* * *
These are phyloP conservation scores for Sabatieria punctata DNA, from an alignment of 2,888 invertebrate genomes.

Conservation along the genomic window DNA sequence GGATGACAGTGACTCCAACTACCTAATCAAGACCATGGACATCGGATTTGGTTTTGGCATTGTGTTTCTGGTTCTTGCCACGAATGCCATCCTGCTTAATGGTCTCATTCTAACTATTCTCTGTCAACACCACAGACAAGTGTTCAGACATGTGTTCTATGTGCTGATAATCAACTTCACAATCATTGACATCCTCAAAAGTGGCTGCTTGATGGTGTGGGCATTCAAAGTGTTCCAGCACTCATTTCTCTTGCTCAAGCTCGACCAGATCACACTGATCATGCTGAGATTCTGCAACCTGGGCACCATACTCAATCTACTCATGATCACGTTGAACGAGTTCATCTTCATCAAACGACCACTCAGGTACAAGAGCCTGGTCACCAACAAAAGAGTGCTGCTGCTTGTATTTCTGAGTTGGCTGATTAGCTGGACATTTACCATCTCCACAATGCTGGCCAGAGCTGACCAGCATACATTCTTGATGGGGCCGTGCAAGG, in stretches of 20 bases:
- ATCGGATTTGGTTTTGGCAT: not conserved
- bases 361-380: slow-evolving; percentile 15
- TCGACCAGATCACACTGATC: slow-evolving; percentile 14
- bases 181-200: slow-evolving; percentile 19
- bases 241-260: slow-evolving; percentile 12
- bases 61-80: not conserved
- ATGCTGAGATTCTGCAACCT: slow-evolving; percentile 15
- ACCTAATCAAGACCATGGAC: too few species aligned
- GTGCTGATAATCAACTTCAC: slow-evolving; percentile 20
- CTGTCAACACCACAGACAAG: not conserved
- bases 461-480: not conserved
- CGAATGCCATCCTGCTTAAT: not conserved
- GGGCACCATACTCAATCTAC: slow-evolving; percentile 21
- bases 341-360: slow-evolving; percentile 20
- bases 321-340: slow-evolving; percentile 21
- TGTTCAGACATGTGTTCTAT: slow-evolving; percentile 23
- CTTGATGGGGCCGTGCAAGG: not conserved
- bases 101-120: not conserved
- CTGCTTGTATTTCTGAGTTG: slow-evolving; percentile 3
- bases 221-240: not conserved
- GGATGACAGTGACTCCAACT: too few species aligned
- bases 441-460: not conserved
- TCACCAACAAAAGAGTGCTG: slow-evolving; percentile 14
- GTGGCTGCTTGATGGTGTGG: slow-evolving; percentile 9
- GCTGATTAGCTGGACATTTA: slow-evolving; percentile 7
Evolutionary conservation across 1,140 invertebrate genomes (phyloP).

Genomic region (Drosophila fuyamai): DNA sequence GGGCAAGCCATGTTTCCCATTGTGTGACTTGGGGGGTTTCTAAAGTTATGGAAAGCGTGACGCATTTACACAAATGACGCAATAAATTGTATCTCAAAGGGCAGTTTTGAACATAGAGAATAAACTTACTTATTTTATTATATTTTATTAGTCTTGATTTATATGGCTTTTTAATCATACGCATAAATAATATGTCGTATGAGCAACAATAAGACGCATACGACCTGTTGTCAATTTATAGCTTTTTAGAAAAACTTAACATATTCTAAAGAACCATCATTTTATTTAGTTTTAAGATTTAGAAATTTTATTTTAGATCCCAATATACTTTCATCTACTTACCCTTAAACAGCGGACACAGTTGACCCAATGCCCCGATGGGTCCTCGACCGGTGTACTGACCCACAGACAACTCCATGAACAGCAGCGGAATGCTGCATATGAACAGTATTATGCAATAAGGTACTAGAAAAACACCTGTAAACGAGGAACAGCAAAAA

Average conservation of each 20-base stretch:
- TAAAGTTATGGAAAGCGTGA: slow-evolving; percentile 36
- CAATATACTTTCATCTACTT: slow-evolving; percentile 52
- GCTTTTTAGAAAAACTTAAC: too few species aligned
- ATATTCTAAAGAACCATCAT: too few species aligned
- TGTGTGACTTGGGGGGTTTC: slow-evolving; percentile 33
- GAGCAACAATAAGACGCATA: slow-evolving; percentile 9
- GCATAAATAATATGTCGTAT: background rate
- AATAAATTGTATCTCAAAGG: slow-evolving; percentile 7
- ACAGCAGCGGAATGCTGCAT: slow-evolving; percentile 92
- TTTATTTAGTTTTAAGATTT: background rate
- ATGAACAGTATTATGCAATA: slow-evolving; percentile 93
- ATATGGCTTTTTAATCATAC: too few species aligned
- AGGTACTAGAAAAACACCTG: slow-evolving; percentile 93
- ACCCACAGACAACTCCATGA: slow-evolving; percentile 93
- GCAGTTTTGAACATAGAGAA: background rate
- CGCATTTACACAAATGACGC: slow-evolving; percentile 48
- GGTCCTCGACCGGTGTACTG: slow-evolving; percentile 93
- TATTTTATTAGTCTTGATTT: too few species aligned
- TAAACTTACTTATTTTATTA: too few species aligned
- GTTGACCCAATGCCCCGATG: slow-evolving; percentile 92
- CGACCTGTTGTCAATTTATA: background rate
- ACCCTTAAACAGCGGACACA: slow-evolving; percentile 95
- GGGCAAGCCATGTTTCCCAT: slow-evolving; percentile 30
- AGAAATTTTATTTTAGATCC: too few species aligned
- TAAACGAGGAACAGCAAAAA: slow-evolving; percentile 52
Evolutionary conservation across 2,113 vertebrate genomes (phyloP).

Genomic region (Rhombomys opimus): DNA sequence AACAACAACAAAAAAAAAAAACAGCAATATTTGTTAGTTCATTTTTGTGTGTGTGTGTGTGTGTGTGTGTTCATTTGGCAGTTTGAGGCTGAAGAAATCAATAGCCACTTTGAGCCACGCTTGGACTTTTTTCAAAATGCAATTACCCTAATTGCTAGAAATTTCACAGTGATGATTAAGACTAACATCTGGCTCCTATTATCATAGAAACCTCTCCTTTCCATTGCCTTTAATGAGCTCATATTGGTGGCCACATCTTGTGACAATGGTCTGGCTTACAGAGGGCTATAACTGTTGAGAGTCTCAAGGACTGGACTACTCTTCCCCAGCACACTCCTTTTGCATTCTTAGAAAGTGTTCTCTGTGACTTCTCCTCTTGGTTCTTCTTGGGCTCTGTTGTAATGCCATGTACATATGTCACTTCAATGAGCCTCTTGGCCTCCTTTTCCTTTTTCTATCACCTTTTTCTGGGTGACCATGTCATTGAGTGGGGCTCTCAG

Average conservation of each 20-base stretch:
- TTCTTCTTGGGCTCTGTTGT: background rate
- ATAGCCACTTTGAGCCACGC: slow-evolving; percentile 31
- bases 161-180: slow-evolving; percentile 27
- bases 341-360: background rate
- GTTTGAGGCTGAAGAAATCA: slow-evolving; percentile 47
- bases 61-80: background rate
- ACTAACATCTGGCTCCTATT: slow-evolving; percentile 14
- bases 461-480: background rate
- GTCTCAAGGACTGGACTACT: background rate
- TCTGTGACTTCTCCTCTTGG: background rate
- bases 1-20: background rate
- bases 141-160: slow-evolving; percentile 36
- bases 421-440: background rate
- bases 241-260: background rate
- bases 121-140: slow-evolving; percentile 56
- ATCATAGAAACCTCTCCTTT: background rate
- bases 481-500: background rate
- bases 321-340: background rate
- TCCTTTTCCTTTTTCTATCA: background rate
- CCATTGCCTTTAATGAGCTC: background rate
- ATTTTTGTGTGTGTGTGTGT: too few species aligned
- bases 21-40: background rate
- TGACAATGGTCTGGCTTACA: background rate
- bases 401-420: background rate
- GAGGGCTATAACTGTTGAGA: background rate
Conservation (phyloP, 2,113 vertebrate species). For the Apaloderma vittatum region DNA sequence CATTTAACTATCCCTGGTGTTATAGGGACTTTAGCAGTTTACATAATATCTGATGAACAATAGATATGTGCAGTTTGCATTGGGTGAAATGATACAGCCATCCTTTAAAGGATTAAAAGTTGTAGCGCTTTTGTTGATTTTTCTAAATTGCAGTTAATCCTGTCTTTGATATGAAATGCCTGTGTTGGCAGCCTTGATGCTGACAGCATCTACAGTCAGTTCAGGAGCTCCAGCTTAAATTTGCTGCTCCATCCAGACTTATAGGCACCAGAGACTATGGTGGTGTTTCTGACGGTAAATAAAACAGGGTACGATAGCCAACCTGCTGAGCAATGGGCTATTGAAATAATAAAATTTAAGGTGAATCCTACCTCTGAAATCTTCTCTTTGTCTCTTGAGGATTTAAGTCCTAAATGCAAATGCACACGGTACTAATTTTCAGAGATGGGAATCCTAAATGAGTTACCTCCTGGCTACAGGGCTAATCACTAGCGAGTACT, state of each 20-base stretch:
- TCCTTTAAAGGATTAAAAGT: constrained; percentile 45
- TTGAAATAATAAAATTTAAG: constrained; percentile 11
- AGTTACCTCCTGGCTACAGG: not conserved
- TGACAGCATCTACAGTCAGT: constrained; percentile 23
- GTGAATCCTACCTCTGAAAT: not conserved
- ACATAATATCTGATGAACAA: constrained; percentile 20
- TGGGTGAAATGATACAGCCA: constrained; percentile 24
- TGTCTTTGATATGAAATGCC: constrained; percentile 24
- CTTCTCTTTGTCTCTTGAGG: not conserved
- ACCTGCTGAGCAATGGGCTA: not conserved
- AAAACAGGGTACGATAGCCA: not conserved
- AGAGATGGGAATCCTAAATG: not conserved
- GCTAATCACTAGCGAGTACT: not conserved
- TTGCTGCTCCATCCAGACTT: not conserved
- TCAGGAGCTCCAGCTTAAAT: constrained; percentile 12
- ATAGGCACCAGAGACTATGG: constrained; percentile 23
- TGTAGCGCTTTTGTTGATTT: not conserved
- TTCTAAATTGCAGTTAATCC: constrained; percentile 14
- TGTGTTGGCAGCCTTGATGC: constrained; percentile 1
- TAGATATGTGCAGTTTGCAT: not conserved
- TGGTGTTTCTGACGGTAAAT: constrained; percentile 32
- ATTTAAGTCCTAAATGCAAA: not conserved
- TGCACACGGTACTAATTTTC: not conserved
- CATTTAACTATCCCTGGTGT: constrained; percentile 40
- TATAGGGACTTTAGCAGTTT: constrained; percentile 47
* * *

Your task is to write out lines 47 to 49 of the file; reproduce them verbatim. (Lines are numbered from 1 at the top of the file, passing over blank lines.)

- GGTCCTCGACCGGTGTACTG: slow-evolving; percentile 93
- TATTTTATTAGTCTTGATTT: too few species aligned
- TAAACTTACTTATTTTATTA: too few species aligned